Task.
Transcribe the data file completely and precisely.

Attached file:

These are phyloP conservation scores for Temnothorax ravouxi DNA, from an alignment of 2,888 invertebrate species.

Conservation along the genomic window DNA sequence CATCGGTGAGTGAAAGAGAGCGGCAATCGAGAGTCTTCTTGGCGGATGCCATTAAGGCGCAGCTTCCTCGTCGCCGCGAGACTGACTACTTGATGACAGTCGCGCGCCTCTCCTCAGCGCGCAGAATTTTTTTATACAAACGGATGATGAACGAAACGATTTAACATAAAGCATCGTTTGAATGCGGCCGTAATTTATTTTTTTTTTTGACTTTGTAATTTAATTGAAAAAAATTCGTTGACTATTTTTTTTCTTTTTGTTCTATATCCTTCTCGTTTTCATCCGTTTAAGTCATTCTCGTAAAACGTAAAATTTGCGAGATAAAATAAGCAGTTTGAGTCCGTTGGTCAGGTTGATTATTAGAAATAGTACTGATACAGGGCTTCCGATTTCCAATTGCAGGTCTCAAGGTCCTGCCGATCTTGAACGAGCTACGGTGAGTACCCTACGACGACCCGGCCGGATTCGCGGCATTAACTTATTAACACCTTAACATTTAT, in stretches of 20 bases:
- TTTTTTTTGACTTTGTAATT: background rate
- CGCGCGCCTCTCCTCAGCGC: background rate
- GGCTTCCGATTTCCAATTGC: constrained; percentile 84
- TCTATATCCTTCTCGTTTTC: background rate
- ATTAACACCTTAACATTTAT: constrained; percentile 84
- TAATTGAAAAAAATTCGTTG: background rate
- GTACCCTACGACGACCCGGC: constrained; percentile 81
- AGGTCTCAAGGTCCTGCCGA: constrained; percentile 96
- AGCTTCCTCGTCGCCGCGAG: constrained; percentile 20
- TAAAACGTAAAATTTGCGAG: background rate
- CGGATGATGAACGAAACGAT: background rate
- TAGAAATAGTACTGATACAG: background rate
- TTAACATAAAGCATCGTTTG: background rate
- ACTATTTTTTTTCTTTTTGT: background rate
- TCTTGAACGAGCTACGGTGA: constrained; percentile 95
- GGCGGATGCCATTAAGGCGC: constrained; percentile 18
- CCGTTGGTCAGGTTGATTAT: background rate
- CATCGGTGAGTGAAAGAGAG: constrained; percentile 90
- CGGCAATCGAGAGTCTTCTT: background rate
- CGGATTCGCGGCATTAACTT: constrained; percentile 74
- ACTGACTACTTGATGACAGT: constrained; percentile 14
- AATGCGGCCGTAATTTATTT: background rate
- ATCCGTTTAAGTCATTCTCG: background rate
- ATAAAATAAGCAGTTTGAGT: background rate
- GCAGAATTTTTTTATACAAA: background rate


These are phyloP conservation scores for Temnothorax ravouxi DNA, from an alignment of 2,888 invertebrate species.

Conservation along the genomic window DNA sequence CATCGGTGAGTGAAAGAGAGCGGCAATCGAGAGTCTTCTTGGCGGATGCCATTAAGGCGCAGCTTCCTCGTCGCCGCGAGACTGACTACTTGATGACAGTCGCGCGCCTCTCCTCAGCGCGCAGAATTTTTTTATACAAACGGATGATGAACGAAACGATTTAACATAAAGCATCGTTTGAATGCGGCCGTAATTTATTTTTTTTTTTGACTTTGTAATTTAATTGAAAAAAATTCGTTGACTATTTTTTTTCTTTTTGTTCTATATCCTTCTCGTTTTCATCCGTTTAAGTCATTCTCGTAAAACGTAAAATTTGCGAGATAAAATAAGCAGTTTGAGTCCGTTGGTCAGGTTGATTATTAGAAATAGTACTGATACAGGGCTTCCGATTTCCAATTGCAGGTCTCAAGGTCCTGCCGATCTTGAACGAGCTACGGTGAGTACCCTACGACGACCCGGCCGGATTCGCGGCATTAACTTATTAACACCTTAACATTTAT, in stretches of 20 bases:
- TTTTTTTTGACTTTGTAATT: background rate
- CGCGCGCCTCTCCTCAGCGC: background rate
- GGCTTCCGATTTCCAATTGC: constrained; percentile 84
- TCTATATCCTTCTCGTTTTC: background rate
- ATTAACACCTTAACATTTAT: constrained; percentile 84
- TAATTGAAAAAAATTCGTTG: background rate
- GTACCCTACGACGACCCGGC: constrained; percentile 81
- AGGTCTCAAGGTCCTGCCGA: constrained; percentile 96
- AGCTTCCTCGTCGCCGCGAG: constrained; percentile 20
- TAAAACGTAAAATTTGCGAG: background rate
- CGGATGATGAACGAAACGAT: background rate
- TAGAAATAGTACTGATACAG: background rate
- TTAACATAAAGCATCGTTTG: background rate
- ACTATTTTTTTTCTTTTTGT: background rate
- TCTTGAACGAGCTACGGTGA: constrained; percentile 95
- GGCGGATGCCATTAAGGCGC: constrained; percentile 18
- CCGTTGGTCAGGTTGATTAT: background rate
- CATCGGTGAGTGAAAGAGAG: constrained; percentile 90
- CGGCAATCGAGAGTCTTCTT: background rate
- CGGATTCGCGGCATTAACTT: constrained; percentile 74
- ACTGACTACTTGATGACAGT: constrained; percentile 14
- AATGCGGCCGTAATTTATTT: background rate
- ATCCGTTTAAGTCATTCTCG: background rate
- ATAAAATAAGCAGTTTGAGT: background rate
- GCAGAATTTTTTTATACAAA: background rate